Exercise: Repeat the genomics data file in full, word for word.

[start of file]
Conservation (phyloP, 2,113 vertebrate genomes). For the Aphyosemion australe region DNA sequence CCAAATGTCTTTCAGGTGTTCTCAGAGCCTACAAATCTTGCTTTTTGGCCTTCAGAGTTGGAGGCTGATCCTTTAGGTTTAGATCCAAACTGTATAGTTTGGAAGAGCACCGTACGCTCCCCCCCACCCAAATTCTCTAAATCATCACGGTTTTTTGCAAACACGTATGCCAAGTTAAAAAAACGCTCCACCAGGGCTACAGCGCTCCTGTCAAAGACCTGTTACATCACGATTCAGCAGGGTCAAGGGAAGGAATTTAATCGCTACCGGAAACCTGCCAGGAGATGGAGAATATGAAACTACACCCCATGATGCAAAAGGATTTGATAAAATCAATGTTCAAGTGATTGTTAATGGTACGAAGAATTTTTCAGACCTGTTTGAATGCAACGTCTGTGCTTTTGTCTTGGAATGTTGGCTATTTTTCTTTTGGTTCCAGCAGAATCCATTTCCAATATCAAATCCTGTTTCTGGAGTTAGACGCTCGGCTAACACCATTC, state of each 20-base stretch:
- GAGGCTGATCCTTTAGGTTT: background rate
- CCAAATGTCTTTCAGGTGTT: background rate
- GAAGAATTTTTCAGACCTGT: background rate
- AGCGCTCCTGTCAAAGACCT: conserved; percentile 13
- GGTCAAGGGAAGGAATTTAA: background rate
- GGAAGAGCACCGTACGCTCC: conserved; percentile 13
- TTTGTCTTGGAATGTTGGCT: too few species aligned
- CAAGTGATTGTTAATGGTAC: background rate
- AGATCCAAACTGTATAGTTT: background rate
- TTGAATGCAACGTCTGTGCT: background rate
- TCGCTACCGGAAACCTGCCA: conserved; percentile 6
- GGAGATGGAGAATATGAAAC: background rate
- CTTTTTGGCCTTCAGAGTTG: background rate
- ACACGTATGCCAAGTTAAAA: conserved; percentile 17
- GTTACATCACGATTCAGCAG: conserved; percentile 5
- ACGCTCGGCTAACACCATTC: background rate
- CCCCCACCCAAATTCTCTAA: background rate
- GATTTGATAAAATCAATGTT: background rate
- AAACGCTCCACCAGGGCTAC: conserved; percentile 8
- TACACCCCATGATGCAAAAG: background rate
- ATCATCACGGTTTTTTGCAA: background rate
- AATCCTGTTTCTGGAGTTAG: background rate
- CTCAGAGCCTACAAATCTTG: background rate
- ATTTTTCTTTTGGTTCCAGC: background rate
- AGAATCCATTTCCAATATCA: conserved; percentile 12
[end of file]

Conservation (phyloP, 2,113 vertebrate genomes). For the Aphyosemion australe region DNA sequence CCAAATGTCTTTCAGGTGTTCTCAGAGCCTACAAATCTTGCTTTTTGGCCTTCAGAGTTGGAGGCTGATCCTTTAGGTTTAGATCCAAACTGTATAGTTTGGAAGAGCACCGTACGCTCCCCCCCACCCAAATTCTCTAAATCATCACGGTTTTTTGCAAACACGTATGCCAAGTTAAAAAAACGCTCCACCAGGGCTACAGCGCTCCTGTCAAAGACCTGTTACATCACGATTCAGCAGGGTCAAGGGAAGGAATTTAATCGCTACCGGAAACCTGCCAGGAGATGGAGAATATGAAACTACACCCCATGATGCAAAAGGATTTGATAAAATCAATGTTCAAGTGATTGTTAATGGTACGAAGAATTTTTCAGACCTGTTTGAATGCAACGTCTGTGCTTTTGTCTTGGAATGTTGGCTATTTTTCTTTTGGTTCCAGCAGAATCCATTTCCAATATCAAATCCTGTTTCTGGAGTTAGACGCTCGGCTAACACCATTC, state of each 20-base stretch:
- GAGGCTGATCCTTTAGGTTT: background rate
- CCAAATGTCTTTCAGGTGTT: background rate
- GAAGAATTTTTCAGACCTGT: background rate
- AGCGCTCCTGTCAAAGACCT: conserved; percentile 13
- GGTCAAGGGAAGGAATTTAA: background rate
- GGAAGAGCACCGTACGCTCC: conserved; percentile 13
- TTTGTCTTGGAATGTTGGCT: too few species aligned
- CAAGTGATTGTTAATGGTAC: background rate
- AGATCCAAACTGTATAGTTT: background rate
- TTGAATGCAACGTCTGTGCT: background rate
- TCGCTACCGGAAACCTGCCA: conserved; percentile 6
- GGAGATGGAGAATATGAAAC: background rate
- CTTTTTGGCCTTCAGAGTTG: background rate
- ACACGTATGCCAAGTTAAAA: conserved; percentile 17
- GTTACATCACGATTCAGCAG: conserved; percentile 5
- ACGCTCGGCTAACACCATTC: background rate
- CCCCCACCCAAATTCTCTAA: background rate
- GATTTGATAAAATCAATGTT: background rate
- AAACGCTCCACCAGGGCTAC: conserved; percentile 8
- TACACCCCATGATGCAAAAG: background rate
- ATCATCACGGTTTTTTGCAA: background rate
- AATCCTGTTTCTGGAGTTAG: background rate
- CTCAGAGCCTACAAATCTTG: background rate
- ATTTTTCTTTTGGTTCCAGC: background rate
- AGAATCCATTTCCAATATCA: conserved; percentile 12